By Tim Alexander
Central Illinois farmers can expect the cold and wet spring of 2014 to extend through April, according to DTN Senior Meteorologist Bryce Anderson.
In addition, there is an even chance the summer could develop an El Nino weather pattern, Anderson told attendees at the 2014 Illinois Soybean Summit, produced by the Illinois Soybean Association and sponsored by Prairie Farmer.
During a 45-minute presentation he called "Making Sense of the Chaos," Anderson delivered a thorough rundown of what happened this winter and why, weather-wise, along with a forecast of what Illinois farmers should expect for the growing season.
"We are still dealing with the impact of the polar vortex. In some areas, average temperatures are as much as 15 degrees below normal," Anderson said. "Because of the frost line level impact, you can expect a slower start to fieldwork-- especially north of Interstate 80. I think there will be a lot of corn that will not get planted in the state until after the middle part of April this year."
Cool April expected
April will not provide much relief from the below-average temperatures and above-average precipitation levels most in the Corn Belt experienced during the winter, Anderson continued.
"Looking at NOAA's model forecast, it still appears that things are going to take their time in terms of warming up. The April temperature outlook is slightly below normal across much of the central and eastern U.S.," he said. "There are indications we could see a pretty decent storm track into the Ohio Valley extending possibly as far north as central Illinois. The April precipitation outlook looks quite heavy for the Delta, Tennessee Valley and working northward into the Midwest."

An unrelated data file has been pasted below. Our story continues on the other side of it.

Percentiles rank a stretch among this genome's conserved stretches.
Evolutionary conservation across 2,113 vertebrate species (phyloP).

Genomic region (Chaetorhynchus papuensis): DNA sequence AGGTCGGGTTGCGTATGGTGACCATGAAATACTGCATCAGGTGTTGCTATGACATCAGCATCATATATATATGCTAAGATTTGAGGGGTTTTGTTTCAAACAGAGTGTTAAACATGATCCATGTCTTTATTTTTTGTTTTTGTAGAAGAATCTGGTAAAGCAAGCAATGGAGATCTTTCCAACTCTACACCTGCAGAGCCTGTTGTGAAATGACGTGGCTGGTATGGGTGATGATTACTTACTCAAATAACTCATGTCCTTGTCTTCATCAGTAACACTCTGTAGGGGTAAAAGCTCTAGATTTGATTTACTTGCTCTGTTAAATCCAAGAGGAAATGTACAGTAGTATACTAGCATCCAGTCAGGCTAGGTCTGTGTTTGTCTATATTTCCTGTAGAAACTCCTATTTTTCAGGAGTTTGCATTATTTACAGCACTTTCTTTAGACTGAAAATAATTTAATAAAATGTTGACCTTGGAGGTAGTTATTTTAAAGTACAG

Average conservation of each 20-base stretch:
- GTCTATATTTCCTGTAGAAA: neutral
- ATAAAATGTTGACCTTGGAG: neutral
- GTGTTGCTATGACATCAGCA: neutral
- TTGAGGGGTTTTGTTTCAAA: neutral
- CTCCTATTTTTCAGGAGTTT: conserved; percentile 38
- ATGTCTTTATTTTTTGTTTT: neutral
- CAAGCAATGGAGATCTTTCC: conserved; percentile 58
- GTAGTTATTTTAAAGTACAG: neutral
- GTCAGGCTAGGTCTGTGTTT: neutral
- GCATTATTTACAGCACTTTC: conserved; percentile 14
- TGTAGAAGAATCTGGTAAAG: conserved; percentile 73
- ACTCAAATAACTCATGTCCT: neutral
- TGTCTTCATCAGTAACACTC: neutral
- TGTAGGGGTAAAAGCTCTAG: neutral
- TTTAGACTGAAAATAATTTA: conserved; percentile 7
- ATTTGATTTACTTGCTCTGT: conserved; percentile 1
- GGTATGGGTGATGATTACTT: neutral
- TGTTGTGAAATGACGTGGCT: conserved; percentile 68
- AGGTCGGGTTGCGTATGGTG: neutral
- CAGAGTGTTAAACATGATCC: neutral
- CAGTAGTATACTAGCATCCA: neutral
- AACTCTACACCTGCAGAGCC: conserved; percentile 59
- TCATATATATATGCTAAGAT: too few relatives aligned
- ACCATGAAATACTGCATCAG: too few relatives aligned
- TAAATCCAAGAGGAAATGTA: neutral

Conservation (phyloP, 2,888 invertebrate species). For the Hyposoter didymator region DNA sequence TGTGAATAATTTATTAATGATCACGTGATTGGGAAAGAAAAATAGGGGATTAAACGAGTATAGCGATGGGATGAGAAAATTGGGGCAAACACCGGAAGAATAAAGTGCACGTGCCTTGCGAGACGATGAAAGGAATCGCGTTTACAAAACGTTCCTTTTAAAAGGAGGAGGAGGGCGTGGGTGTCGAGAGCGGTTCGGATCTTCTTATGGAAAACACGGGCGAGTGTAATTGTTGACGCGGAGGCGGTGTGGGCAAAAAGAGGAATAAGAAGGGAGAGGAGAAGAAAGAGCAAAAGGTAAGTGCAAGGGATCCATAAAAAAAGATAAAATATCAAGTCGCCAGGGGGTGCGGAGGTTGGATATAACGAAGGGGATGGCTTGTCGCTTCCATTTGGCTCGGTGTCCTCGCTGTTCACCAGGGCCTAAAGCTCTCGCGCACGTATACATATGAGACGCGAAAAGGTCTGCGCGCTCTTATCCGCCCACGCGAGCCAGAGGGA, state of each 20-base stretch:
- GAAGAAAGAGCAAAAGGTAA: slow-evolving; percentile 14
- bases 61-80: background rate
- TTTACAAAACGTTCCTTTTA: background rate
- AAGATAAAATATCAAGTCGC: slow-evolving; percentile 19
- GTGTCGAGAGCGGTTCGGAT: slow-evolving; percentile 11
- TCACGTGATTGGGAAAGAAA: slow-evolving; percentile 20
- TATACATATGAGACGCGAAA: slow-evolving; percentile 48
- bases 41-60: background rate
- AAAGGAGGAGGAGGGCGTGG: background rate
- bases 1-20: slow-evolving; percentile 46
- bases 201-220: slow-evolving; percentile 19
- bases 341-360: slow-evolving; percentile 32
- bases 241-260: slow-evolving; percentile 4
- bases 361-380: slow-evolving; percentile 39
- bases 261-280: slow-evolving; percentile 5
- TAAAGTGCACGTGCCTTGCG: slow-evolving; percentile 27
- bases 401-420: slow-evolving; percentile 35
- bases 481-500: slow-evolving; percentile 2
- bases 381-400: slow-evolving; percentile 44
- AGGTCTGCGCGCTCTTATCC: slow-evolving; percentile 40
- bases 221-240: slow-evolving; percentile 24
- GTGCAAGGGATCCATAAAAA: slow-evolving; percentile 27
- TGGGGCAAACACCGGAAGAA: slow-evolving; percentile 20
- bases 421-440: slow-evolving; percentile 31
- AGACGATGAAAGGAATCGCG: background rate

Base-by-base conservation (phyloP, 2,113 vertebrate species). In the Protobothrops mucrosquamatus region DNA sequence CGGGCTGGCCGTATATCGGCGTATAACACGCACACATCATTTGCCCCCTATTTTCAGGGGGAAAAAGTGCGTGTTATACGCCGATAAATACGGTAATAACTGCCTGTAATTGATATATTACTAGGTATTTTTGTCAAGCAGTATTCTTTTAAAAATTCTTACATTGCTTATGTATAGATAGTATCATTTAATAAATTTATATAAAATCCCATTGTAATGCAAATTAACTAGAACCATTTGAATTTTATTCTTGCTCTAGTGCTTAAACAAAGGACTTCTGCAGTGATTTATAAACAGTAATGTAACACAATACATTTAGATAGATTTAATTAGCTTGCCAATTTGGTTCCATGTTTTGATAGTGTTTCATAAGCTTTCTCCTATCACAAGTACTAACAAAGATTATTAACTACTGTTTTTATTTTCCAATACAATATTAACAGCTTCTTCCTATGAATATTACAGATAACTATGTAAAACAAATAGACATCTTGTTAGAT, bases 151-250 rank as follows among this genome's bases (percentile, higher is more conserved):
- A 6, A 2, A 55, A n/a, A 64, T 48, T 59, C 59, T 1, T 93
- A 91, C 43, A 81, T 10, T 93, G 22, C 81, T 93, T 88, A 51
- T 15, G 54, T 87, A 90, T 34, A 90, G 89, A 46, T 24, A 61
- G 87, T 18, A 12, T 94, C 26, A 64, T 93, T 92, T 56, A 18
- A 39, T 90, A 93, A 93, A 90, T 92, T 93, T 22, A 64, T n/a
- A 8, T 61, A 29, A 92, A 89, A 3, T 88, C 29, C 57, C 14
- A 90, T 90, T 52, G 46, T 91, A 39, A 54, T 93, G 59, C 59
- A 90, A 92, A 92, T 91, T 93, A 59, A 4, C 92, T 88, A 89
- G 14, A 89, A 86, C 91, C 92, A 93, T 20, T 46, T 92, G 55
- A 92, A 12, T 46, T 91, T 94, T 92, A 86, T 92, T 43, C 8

El Nino possibility
Just days before Anderson spoke in Peoria, weather sources began warning of the possibility of an El Nino late in the summer. Since chatter like that can affect planting decisions and influence crop markets, Anderson wanted to share his opinion on the latest El Niño watch.
"The indications are that there is a 50% chance that El Nino will develop this summer," he confirmed. "If El Nino starts this year, we are going to get rain on a lot of our dry areas out west and in the southern plains this spring. I think that's overly optimistic. That's going to play its way into the market as well."
Anderson noted that the extreme weather conditions experienced throughout the U.S. over the past year-- floods, drought, tornadoes-- are all part of a larger issue that can bring about heated discussion along partisan political lines. But Anderson does not shy away from the issue of global climate change.
"It is all due to global climate change and begins with Arctic warming," he said. "Studies are determining if Arctic warming is slowing the jet streams, resulting in more prolonged patterns of extreme weather. When the Arctic warms like that, the jet stream starts to slow down a little bit. Warm and cold seasons are extended. We are seeing increased incidents of dryness or wetness. Rainfall totals are higher as are the number of heavy rain events; literally, when it rains, it pours."